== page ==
Maybe you have used your voice in an unhealthy way for a long time, leading to actual physical changes within the larynx (voicebox). Sometimes it’s just a case of wear-and-tear…lots of air travel, dehydration, or just speaking a lot during your work day. But you’re starting to notice that your voice is rough and hoarse much of the time, and you don’t sound like you used to.
You may need to start a course of voice therapy. Voice disorders (e.g. vocal nodules or polyps) will not stop you from speaking at first but may make your voice sound rough and tired. Other pathologies include the effects of acid reflux, trauma to the vocal folds (e.g. as a result of surgical intubation), and neurological or other structural changes.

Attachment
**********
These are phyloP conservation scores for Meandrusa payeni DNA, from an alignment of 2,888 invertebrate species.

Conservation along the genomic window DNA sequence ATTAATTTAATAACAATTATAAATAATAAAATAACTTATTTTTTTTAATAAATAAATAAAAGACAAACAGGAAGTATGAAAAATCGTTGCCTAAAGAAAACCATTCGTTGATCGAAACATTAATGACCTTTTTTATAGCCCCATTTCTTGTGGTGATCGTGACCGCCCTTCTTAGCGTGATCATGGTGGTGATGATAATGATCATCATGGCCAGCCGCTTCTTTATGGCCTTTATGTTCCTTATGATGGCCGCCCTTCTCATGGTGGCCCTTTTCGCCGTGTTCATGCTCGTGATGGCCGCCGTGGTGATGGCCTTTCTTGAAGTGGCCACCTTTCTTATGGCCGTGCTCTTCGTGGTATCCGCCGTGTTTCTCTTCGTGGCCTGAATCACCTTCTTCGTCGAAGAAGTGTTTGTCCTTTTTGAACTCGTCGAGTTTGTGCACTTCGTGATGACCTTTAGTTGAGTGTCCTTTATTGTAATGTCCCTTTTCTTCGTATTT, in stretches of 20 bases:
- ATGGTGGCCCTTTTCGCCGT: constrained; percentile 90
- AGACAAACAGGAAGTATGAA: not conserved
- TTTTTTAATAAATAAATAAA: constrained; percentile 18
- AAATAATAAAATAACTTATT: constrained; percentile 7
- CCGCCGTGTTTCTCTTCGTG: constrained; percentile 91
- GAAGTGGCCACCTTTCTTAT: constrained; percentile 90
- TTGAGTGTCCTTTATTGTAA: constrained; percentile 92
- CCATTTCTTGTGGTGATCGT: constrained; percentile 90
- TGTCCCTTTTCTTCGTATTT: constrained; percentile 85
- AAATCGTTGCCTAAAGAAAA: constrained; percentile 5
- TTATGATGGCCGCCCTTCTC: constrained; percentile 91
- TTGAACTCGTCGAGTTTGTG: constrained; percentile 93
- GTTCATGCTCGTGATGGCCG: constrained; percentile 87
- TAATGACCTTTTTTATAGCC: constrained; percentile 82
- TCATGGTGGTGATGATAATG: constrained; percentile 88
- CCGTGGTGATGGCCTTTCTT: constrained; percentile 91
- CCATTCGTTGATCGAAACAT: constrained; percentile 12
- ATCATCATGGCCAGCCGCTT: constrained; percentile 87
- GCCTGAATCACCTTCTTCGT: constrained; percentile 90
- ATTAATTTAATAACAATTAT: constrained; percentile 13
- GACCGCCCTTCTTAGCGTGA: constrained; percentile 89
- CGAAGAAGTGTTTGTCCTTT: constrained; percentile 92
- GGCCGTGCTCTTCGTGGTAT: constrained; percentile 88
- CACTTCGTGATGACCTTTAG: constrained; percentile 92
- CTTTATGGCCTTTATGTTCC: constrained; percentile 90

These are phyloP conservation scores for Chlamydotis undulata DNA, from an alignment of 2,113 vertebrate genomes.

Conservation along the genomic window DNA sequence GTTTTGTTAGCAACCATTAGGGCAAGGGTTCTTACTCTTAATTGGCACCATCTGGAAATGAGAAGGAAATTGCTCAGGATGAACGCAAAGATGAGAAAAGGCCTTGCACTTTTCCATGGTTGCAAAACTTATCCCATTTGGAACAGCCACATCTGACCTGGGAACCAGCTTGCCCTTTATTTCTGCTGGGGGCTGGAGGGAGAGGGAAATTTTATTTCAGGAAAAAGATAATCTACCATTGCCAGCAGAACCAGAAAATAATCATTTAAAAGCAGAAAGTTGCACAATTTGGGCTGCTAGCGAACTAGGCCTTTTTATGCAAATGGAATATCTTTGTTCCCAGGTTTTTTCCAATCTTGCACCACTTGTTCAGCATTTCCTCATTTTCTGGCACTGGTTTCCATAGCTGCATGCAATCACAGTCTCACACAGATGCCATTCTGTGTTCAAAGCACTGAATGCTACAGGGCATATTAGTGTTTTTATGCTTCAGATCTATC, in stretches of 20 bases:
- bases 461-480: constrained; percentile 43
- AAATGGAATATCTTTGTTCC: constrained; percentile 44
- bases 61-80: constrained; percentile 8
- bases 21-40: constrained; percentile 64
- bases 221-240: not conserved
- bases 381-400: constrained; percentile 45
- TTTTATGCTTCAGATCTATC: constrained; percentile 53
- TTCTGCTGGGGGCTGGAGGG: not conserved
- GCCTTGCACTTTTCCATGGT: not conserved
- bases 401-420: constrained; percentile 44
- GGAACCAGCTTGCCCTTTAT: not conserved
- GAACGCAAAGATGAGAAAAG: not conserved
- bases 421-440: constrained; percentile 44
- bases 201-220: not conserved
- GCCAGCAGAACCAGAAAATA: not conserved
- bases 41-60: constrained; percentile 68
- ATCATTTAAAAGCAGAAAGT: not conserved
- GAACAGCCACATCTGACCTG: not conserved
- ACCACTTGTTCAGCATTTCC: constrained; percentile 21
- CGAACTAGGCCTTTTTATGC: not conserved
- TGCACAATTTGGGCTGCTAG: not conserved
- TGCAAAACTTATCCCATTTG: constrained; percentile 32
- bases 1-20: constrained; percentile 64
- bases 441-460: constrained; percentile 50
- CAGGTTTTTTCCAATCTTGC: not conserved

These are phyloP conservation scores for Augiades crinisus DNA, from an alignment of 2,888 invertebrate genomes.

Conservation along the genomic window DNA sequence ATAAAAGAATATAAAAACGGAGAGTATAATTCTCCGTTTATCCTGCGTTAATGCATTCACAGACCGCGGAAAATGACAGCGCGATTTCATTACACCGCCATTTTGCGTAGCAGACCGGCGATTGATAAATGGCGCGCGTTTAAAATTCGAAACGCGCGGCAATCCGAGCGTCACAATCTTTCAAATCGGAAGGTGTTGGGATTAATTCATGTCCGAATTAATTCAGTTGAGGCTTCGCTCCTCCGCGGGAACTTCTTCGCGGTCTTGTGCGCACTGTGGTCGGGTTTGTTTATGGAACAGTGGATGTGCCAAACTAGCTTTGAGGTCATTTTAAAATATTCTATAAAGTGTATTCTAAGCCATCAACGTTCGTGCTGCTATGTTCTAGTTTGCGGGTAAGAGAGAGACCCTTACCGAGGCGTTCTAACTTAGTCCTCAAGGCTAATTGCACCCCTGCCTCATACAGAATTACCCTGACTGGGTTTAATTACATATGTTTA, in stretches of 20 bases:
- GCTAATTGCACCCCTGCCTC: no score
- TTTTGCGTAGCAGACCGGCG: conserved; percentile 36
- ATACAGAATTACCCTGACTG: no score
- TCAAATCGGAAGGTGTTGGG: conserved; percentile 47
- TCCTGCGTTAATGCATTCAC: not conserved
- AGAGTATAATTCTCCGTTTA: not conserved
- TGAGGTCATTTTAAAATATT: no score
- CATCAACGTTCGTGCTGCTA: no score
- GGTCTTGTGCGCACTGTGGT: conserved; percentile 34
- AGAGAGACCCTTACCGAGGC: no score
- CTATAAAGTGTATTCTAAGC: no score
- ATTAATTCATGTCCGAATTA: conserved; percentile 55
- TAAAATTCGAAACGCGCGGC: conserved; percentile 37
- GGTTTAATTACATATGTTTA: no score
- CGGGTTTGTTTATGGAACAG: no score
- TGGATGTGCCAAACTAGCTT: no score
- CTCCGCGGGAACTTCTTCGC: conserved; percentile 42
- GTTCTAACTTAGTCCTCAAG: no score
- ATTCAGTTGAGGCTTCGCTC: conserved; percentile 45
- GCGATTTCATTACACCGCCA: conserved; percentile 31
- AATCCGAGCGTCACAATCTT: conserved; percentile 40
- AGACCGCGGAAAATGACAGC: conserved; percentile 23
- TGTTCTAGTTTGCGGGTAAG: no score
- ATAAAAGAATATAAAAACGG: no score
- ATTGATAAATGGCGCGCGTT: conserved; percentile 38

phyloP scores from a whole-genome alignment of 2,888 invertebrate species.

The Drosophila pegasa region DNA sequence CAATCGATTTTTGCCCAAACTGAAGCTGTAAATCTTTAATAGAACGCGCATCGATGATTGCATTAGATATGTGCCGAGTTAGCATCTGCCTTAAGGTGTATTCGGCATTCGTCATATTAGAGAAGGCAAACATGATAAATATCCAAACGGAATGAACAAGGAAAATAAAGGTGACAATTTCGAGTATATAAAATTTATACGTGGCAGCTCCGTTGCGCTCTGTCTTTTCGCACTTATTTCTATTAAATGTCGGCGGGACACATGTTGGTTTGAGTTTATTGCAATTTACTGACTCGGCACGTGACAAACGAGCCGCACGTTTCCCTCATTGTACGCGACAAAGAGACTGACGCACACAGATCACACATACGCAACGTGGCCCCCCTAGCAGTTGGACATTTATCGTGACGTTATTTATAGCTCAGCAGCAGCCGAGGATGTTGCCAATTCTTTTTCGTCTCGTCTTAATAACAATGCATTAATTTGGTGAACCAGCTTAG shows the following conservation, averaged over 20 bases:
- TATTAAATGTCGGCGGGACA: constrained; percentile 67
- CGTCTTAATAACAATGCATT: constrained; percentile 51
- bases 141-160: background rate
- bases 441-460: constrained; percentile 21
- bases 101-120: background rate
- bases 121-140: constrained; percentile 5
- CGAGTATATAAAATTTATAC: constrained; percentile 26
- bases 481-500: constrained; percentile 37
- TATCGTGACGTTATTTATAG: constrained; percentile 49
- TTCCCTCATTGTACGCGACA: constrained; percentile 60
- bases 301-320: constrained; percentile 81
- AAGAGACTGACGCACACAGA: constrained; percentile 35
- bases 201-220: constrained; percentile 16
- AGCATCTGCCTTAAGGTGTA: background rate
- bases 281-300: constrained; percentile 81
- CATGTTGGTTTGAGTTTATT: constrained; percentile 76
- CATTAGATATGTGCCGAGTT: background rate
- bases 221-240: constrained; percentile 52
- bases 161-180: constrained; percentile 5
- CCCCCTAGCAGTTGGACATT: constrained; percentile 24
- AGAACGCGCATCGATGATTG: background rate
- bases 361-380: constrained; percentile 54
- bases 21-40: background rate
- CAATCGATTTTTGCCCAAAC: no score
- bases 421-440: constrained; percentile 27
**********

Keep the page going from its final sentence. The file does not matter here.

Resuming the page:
A licensed and certified speech-language pathologist will help you determine whether your voice problem warrants referral to an otolaryngologist (ear-nose-throat doctor) who may in turn recommend voice therapy or other forms of treatment. We’ll let you know during your evaluation if we think you should see your doctor before starting voice exercises.